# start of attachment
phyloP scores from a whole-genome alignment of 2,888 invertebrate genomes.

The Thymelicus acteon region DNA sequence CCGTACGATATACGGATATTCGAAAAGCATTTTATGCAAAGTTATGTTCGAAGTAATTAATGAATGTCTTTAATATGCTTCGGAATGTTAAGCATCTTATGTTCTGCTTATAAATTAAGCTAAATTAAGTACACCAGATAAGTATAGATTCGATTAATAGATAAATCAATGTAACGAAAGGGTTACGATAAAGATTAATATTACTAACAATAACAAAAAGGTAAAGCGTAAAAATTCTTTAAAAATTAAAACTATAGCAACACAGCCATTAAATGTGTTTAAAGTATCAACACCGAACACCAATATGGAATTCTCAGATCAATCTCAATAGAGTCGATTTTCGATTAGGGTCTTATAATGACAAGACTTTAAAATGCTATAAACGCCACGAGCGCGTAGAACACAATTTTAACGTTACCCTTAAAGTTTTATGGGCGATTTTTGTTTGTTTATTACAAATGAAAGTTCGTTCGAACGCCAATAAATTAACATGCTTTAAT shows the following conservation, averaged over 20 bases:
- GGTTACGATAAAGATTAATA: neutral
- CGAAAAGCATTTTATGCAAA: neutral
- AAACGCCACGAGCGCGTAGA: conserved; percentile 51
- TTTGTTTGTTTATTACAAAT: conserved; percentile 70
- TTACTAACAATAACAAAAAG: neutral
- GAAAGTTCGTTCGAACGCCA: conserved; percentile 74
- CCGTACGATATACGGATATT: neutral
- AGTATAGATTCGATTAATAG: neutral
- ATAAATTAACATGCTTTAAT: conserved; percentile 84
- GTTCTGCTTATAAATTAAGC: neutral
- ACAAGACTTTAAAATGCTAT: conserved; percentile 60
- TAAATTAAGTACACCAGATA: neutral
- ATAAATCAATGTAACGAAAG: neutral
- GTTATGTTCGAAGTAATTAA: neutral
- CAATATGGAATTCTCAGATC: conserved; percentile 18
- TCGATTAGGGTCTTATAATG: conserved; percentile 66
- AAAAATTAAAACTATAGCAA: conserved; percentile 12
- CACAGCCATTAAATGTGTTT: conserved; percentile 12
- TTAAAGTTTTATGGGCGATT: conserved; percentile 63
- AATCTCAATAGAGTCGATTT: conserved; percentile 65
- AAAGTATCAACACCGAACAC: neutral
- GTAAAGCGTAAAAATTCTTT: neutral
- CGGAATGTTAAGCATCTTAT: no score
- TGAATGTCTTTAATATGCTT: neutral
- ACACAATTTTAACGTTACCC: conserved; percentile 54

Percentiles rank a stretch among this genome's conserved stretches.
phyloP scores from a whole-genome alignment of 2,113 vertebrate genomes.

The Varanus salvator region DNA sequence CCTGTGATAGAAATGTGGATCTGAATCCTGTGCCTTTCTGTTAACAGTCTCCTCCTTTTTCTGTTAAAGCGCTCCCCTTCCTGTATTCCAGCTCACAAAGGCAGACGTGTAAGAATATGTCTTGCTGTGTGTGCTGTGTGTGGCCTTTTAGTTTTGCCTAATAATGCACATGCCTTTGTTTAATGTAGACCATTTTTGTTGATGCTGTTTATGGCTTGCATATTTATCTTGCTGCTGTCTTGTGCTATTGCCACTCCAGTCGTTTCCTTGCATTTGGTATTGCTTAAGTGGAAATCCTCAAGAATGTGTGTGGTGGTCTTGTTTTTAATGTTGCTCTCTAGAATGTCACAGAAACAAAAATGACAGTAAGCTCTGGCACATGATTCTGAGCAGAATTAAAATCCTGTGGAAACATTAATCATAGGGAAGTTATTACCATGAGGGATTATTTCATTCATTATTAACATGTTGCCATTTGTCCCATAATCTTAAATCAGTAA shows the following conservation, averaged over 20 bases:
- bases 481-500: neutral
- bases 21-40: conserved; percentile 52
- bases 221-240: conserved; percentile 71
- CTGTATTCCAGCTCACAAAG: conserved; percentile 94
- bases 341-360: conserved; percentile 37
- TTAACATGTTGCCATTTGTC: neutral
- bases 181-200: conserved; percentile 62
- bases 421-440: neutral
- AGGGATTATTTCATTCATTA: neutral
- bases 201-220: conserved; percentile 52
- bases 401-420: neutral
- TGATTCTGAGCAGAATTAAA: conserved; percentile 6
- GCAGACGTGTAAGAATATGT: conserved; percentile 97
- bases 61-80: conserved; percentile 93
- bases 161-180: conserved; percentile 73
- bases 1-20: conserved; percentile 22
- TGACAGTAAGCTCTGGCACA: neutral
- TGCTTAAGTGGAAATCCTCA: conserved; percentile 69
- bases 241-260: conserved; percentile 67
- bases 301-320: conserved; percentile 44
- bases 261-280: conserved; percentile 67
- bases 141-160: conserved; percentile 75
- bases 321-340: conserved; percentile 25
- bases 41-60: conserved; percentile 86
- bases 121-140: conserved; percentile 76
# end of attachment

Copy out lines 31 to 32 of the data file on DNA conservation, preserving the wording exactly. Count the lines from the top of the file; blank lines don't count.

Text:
- bases 481-500: neutral
- bases 21-40: conserved; percentile 52